The Mazda MX-5 is better than ever, a distillation of the sports car that has matured into a brilliant little roadster
The Mazda MX-5. An industry stalwart and one of those cars so iconic it defines the small roadster itself, as it has done for 30 years. One might be forgiven for thinking that something with an ethos this old might feel out of touch with our modern world of electrification and SUVs, but the MX-5 is instead a shining beacon of affordable fun, with low running costs and, finally, some real class to its powertrains and design.
This ‘ND’ generation is the fourth since the car’s first introduction in 1989, and despite the changing ecosystem around it, the MX-5 steadfastly remains a two-seater, rear-wheel-drive roadster with a longitudinally mounted, naturally aspirated four-cylinder engine (although an RF model with a folding hardtop is also available).
Performance and 0-100kmh time
As of the 2019 model year update late last year, Mazda introduced a heavily updated 2-litre four-cylinder engine. Overall the engine is similar to the last one, but now produces a more substantial 135kW, and revs 500rpm harder at the top end too.
This extra performance is not only by feel, but on paper the numbers are now far more impressive too, the new 2-litre reaching 100km/h in 6.5sec, a 0.4sec improvement over the previous 2-litre model. But the new 500rpm-worth of revs is just the start of the new 2-litre’s improvements, as rather than being strained, the new engine relishes revs, even if it lacks the outright, hard-hitting top-end punch of a VTEC. It sounds much better too, with a twin-cam engine note under hard acceleration that evokes classic naturally aspirated sounds one might usually associate with days gone by.
Combine this with the MX-5’s lightweight chassis and small footprint and the new 2-litre models feels genuinely quick in a way the previous versions never did. Build some revs and drop the clutch and it will rip superbly controlled burnouts, and this is an MX-5 remember, not an M3… in the wet, this hooliganism is multiplied.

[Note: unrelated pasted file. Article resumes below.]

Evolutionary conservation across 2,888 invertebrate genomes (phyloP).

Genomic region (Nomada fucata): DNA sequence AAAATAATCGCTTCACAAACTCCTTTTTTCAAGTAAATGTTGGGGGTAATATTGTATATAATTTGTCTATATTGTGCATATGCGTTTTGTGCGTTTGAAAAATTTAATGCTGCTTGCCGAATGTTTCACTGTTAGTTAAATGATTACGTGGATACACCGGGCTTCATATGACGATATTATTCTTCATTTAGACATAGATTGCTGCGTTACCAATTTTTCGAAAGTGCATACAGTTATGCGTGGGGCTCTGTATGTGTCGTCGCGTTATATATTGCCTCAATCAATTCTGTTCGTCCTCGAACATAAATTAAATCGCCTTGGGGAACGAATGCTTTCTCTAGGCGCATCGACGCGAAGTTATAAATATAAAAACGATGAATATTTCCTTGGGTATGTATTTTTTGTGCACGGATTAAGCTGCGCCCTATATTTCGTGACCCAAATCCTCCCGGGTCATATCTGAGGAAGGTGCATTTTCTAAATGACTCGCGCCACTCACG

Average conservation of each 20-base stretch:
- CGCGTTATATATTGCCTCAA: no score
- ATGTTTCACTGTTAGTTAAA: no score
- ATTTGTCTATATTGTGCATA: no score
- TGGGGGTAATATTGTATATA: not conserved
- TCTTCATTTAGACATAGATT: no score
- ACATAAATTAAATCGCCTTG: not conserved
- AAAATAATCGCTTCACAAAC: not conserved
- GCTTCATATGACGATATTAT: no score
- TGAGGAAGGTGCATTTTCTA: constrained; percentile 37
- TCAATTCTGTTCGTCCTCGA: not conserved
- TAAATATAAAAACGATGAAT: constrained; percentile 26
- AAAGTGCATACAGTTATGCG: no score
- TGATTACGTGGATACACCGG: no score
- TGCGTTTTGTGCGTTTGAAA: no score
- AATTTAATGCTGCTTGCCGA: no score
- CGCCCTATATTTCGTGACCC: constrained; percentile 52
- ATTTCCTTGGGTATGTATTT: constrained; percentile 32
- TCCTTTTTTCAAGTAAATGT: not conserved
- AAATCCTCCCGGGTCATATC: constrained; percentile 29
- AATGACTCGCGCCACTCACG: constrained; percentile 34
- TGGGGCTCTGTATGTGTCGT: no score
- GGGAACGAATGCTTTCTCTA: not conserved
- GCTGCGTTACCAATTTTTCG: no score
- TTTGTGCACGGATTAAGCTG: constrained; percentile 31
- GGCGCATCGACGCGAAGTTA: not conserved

The 1.5-litre car dismisses the 0-100km/h sprint in 8.3sec, while top speed is 204kmh. But the 1.5’s performance differs more than the numbers suggest, feeling revvy and fun, but undeniably slow. The 1.5-litre car needs working – it’s particularly noticeable on steeper hills when you’ll need a downchange to maintain momentum, unlike the 2-litre car which charges up unhindered.
Being heavier it’s no surprise the RF is marginally slower than the soft-top version. The extra 40kg that the 1.5 MX-5 carries around means that it accelerates from 0-100kmh in 8.6sec – 0.3sec slower than the regular car.
Engine and gearbox
Both of the MX-5’s engines are from Mazda’s current selection of Skyactiv units, but they have both been revised for use in the sports car. The old, entry-level Mk3 MX-5 used a 1.8-litre MZR engine, but that has been replaced by a 1.5-litre motor that weighs 14kg less. Compared to this engine’s use elsewhere (it’s available in the Mazda 2 supermini), it features revised cam timing, lighter rotating parts, a custom steel crankshaft and new intake and exhaust systems, while retaining the 4-2-1 exhaust manifold.
The 1.5-litre MX-5s dip under the magic ton at 975kg without a driver (2-litre cars weigh an extra 55kg), which helps to offset the rather effete 111lb ft of torque, generated at a lofty 4800rpm. With peak power of 96kW generated at 7000rpm, it’s obvious that this engine will need to be worked hard. And so it proves, but as long as your expectations aren’t set too high it has plenty of appeal.